The next day I got a leisurely start; two evening activities and very busy days had worn me out. Eventually, I took the metro to Woodley Park/Zoo, just one stop away from Dupont Circle. It’s about a half mile walk to the zoo, which seems longer because it’s all up-hill. Once I got to the zoo, I reveled in the fact that, like so much in DC, IT IS FREE! I hadn’t been there in several years, and I was happy to see some attractive improvements. But, of course, the real reason I was there, the real reason pretty much everyone goes there, was to see the star attraction: the pandas. It was very hot and I feared the pandas would eschew the yard for their air conditioned inside quarters. But, both the adult and the baby panda were out and about. So cool to see!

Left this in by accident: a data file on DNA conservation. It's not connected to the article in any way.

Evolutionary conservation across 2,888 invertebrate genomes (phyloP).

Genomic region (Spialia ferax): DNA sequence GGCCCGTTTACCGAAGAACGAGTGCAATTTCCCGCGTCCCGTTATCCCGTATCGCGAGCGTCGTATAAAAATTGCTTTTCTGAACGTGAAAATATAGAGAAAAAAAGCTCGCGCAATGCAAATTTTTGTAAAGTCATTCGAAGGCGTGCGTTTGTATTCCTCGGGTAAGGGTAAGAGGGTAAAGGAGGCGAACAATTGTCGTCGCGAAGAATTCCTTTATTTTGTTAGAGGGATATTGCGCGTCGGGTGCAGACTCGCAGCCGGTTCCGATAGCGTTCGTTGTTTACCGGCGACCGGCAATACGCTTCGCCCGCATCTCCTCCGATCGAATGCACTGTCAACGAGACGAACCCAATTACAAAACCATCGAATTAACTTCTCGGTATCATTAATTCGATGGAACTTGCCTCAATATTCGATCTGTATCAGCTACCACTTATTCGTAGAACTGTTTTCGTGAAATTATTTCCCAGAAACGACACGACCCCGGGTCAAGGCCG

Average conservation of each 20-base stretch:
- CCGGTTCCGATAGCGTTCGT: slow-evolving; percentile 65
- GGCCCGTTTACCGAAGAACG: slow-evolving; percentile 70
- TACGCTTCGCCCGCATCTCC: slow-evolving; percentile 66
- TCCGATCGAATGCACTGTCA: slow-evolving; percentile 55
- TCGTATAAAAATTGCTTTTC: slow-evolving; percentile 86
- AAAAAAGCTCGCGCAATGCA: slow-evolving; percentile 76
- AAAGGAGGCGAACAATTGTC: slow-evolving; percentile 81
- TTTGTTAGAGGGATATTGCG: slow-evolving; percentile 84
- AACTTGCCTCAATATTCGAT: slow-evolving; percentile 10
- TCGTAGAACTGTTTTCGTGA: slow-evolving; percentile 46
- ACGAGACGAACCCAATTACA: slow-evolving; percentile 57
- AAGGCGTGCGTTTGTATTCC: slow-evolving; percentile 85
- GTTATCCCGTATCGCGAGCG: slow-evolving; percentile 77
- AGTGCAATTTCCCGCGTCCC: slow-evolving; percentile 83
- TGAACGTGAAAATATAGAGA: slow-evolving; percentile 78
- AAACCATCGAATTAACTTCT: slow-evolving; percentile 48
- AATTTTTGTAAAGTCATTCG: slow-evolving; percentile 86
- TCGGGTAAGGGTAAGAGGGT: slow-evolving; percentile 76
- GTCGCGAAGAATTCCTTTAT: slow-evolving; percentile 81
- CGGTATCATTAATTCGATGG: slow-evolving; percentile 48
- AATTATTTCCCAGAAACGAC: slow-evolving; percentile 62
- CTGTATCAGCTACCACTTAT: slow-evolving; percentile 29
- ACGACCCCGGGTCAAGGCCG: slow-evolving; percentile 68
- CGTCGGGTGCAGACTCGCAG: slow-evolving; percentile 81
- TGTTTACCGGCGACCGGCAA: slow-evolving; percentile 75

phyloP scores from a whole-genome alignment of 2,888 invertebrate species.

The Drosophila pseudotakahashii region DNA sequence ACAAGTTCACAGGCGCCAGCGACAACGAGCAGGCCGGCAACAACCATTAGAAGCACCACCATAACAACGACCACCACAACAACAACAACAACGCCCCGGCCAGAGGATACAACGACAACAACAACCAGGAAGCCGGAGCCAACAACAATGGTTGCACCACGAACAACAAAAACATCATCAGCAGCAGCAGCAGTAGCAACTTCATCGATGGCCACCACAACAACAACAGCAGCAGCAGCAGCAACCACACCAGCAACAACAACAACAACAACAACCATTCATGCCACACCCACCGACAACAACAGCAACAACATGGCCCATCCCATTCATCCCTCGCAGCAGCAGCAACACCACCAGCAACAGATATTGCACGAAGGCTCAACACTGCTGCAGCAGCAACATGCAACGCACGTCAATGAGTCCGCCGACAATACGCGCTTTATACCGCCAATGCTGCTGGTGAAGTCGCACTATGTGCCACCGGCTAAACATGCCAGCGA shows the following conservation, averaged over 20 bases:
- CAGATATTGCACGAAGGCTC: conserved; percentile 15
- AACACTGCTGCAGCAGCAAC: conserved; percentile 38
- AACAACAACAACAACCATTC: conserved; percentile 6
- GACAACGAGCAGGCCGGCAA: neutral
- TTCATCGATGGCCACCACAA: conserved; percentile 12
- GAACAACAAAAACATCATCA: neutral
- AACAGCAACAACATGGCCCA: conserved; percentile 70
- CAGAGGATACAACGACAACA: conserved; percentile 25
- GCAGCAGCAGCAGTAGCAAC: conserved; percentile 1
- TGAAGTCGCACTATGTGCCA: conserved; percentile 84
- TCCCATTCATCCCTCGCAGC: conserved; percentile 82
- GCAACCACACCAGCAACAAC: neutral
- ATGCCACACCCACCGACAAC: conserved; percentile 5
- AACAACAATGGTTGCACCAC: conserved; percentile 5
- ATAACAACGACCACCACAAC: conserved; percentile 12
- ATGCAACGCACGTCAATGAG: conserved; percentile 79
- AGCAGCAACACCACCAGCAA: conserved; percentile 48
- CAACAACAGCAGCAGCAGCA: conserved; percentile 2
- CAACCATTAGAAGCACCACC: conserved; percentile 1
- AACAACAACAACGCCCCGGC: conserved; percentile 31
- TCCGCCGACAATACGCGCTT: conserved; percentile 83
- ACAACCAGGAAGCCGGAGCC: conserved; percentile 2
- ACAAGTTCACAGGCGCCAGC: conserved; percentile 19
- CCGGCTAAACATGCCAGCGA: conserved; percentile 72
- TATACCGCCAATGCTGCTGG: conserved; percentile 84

As I walked downhill to the metro station, I realized I was hungry. No problem. There are plenty of restaurants to choose from in Woodley Park. I stopped for a quick bite to eat, then got back on the subway for my short ride back to Dupont Circle and my hotel. I rested and cooled off in the room a bit and then took a walk around the area. I had a drink at La Tomate, a place where I had in the past often met a friend for Sunday brunch. More walking took me past other familiar sights, places I had known and enjoyed when I lived in the area. As it was getting to be time for dinner, I got back on the metro, going the other way this time. I would go to the city’s somewhat new “Penn Quarter” area, and have dinner at Legal Seafood. All I can say is: 8 raw oysters and a delicious crab cake made me a happy lady.